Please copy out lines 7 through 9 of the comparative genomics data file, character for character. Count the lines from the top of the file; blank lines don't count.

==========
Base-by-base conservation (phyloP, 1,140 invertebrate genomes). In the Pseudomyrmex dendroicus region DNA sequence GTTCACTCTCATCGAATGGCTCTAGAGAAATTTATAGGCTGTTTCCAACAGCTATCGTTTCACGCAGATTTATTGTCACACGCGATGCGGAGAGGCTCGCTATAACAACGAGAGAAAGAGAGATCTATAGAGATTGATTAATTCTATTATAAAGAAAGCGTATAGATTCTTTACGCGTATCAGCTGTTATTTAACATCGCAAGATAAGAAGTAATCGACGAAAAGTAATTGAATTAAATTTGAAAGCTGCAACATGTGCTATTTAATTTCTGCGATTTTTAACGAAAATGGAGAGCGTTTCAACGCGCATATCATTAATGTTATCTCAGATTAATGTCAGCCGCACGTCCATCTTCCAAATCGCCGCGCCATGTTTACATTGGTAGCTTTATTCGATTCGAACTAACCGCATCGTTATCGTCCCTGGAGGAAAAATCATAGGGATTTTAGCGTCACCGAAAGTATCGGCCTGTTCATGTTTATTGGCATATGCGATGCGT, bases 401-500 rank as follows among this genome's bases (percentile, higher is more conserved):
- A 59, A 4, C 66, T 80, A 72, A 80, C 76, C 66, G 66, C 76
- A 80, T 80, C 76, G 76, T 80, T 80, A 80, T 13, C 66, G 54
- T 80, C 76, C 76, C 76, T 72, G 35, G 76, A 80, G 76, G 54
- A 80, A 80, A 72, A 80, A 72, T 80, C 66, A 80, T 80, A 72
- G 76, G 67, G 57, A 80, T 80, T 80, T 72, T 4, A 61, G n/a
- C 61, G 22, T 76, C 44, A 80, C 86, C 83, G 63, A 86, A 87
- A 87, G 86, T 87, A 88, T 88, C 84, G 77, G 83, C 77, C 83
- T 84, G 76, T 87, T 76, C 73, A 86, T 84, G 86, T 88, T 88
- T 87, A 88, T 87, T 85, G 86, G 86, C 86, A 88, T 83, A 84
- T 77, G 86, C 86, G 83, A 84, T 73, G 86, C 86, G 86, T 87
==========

- C 61, G 22, T 76, C 44, A 80, C 86, C 83, G 63, A 86, A 87
- A 87, G 86, T 87, A 88, T 88, C 84, G 77, G 83, C 77, C 83
- T 84, G 76, T 87, T 76, C 73, A 86, T 84, G 86, T 88, T 88